On Sunday March 29th I led worship at our chapel, Wesley Chapel which was good as I could involve more people in the service. Worship began with the Lenten liturgy when we sang all 5 verses of the Tree of Life hymn. We extinguished the next to the last candle to symbolise pain and suffering in the world. My first hymn was ‘Ride on, ride on in majesty!’ and then I led the opening prayers. I gave a short talk. I described the child who had longed to take part in the school play, much to his mother’s concern as she did not want him to be disappointed, but was thrilled when he had been chosen to clap and cheer! I also read a poem about how many people missed Jesus, as they were looking for a warrior instead of a peacemaker and a King rather than a servant. At the end we were all challenged as to whether we too would miss Jesus, if he did not come as we expected. We then sang, ‘We are marching in the light of God.’
Then we read Psalm 118 responsively with me as the leader and the congregation as the people. Then the entry into Jerusalem was presented as a dramatised reading. We then sang one of my mother’s favourite hymns and mine, ‘My song is love unknown’ before I preached.
The first 3 gospels concentrate on Jesus’ ministry in Galilee whereas in John’s gospel there are at least 3 visits of Jesus recorded. However Jesus must have been a more regular visitor as he became friends with Martha, Mary and Lazarus who lived in Bethany near Jerusalem. Also he must have visited Jerusalem a few times or he would not have been able to make arrangements so that the colt would be available for him when he needed it. Jesus had been preparing all his life for his final spectacular entrance into Jerusalem. Psalm 118 was a psalm of praise and thanksgiving liturgy of the community led by a leader probably the king. It was a celebration of deliverance in battle by the power of Yahweh. It was a conqueror’s psalm. Yet in the midst of the celebration there was a shadow that the chief cornerstone has been rejected by others. It was a pilgrimage to the Holy Place, yet it was the procession of a king and his court. The New Testament writers could think of no one to whom the rejected cornerstone more than Jesus, as he was about to be rejected.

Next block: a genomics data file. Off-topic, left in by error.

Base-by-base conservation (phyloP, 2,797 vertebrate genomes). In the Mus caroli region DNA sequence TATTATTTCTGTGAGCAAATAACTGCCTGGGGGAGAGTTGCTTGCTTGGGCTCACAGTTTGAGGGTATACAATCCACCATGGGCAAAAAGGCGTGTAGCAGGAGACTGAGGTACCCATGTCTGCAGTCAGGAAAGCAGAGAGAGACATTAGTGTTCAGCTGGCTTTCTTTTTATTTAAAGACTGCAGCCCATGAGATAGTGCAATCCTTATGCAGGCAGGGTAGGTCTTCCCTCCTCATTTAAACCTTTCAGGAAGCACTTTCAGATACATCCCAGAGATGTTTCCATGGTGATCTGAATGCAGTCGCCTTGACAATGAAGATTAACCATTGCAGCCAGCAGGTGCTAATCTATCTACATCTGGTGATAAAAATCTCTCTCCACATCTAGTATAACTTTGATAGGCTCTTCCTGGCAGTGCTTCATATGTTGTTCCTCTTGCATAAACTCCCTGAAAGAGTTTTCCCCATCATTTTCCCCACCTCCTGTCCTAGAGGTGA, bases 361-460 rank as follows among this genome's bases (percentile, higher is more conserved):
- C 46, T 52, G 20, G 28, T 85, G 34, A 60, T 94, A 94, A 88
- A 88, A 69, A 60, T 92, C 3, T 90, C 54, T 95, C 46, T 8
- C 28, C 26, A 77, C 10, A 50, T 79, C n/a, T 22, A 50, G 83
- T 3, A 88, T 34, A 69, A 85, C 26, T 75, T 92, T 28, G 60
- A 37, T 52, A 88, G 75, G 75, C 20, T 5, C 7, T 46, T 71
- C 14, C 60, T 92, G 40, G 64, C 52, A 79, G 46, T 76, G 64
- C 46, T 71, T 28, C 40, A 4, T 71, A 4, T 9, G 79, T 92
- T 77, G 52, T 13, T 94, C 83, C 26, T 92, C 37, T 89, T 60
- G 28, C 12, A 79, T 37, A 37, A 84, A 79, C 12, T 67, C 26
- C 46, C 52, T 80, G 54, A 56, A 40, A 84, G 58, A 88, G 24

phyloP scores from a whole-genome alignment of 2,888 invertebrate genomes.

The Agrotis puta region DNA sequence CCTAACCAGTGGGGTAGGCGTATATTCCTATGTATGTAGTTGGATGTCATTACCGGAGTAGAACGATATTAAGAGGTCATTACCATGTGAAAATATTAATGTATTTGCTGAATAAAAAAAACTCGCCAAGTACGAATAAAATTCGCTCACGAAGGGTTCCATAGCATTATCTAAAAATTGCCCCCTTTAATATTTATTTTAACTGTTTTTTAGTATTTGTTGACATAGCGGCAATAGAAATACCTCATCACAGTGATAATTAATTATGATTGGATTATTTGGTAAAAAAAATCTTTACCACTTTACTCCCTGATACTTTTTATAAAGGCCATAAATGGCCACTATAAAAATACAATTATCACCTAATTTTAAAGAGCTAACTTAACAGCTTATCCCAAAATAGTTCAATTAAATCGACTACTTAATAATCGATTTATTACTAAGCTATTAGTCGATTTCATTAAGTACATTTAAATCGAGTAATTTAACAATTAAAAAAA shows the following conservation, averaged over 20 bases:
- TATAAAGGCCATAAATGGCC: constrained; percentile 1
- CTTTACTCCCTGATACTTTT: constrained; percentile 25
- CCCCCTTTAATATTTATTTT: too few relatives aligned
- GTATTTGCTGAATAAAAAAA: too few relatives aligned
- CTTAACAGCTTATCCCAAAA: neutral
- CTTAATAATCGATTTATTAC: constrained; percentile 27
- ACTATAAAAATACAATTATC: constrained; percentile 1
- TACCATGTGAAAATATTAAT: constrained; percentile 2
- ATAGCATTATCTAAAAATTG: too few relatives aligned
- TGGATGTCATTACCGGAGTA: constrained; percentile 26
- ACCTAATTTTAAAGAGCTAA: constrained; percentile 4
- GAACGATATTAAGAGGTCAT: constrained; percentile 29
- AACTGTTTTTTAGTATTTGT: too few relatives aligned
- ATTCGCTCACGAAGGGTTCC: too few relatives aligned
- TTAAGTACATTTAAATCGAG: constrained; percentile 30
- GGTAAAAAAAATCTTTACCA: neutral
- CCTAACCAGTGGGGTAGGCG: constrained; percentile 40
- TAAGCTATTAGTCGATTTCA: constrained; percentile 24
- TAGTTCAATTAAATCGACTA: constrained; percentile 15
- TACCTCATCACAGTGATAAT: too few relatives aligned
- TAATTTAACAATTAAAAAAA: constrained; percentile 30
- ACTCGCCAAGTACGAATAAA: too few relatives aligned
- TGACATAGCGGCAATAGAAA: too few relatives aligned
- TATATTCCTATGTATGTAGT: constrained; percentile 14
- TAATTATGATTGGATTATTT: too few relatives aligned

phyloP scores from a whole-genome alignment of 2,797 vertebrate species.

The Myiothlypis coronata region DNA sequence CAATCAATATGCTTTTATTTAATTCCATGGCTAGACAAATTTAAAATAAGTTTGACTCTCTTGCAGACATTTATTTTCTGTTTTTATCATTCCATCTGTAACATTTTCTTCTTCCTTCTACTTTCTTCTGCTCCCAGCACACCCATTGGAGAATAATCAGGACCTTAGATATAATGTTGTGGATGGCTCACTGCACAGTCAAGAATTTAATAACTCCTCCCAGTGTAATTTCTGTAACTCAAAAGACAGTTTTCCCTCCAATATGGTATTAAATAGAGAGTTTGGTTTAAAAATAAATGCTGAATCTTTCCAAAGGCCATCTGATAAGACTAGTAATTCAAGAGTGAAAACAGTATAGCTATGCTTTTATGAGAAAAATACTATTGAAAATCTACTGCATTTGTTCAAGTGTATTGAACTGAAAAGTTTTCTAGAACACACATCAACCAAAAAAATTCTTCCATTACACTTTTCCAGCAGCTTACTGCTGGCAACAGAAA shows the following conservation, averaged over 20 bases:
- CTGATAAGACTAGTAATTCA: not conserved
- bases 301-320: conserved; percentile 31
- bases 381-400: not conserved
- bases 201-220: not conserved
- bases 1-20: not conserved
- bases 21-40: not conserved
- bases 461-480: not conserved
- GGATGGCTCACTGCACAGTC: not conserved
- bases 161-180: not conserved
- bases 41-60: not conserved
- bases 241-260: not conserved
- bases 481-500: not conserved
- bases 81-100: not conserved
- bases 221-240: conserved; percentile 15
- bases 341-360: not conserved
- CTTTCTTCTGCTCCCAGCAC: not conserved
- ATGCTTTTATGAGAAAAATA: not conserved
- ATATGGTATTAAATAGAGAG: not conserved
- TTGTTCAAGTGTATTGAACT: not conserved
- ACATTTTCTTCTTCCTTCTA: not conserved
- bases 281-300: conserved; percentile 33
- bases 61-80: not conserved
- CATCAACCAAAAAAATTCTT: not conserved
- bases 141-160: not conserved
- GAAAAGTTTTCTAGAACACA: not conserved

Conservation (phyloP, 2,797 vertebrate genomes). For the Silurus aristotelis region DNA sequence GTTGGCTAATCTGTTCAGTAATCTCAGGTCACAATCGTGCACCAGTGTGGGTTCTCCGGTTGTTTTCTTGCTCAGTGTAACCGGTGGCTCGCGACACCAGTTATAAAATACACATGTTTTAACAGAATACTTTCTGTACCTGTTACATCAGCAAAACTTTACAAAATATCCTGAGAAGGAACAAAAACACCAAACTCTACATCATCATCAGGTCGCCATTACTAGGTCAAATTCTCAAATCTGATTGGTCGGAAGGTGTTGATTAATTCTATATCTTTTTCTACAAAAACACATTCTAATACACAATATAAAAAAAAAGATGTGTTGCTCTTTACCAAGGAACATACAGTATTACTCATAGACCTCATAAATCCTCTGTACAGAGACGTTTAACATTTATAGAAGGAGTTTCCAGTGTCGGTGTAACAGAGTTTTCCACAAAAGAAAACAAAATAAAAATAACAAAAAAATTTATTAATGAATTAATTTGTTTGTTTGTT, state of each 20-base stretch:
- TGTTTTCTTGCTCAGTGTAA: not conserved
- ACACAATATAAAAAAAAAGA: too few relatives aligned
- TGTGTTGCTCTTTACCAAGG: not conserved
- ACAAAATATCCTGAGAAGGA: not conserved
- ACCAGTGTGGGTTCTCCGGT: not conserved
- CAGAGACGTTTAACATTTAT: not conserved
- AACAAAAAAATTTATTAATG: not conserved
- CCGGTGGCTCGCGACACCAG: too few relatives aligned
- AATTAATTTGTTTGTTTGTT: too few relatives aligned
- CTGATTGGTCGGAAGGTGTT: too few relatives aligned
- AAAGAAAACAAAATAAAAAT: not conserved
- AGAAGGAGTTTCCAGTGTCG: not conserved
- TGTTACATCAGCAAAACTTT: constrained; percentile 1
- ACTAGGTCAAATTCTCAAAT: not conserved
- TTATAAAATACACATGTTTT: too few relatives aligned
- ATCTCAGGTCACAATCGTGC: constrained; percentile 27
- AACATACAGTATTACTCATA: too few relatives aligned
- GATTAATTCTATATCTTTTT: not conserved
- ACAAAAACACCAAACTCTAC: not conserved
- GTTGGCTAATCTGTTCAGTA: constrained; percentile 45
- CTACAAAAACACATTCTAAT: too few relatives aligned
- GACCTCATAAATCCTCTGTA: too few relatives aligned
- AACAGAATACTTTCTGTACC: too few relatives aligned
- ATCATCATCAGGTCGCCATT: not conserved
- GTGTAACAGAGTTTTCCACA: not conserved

Jesus like the prophets deliberately set up the dramatic action of the procession into Jerusalem, but unlike a victorious king returning from battle he came in peace. It was a deliberate dramatic claim to be the Messiah. However he came humbly riding on a donkey and not on a horse riding into battle. When the crowd greeted him as the Son of David they expected him to lead them in an uprising against the Romans, as they expected that he would shatter the unrighteous rulers and purge Jerusalem from nations that trample her down to destruction. Jesus courageously came in peace on a donkey in contradiction to their expectations. The colt was suitable for a sacred purpose as it had never been ridden before. Jesus wanted to show the people that their idea of the Messiah was misguided. He wanted to turn the people away from their nationalistic ideology to his way of love and peace. Knowing what fate faced him in Jerusalem, Jesus had the courage not to enter secretly but openly feted by the crowd. Having reached Jerusalem he had a quick look around before returning to the peace of Bethany with the twelve to prepare himself for the challenges of the next day. As followers of Jesus we are called to a life of love and service to others. Like Jesus we do not come to conquer people in battle, but to lead others to come to know Jesus so that he can change their hearts and minds and lead them back to God.
We sang ‘For the healing of the nations’ before our worship leader Christine Bunting led the prayers for intercessions. Worship concluded as we sang, ‘I, the Lord of sea and sky.’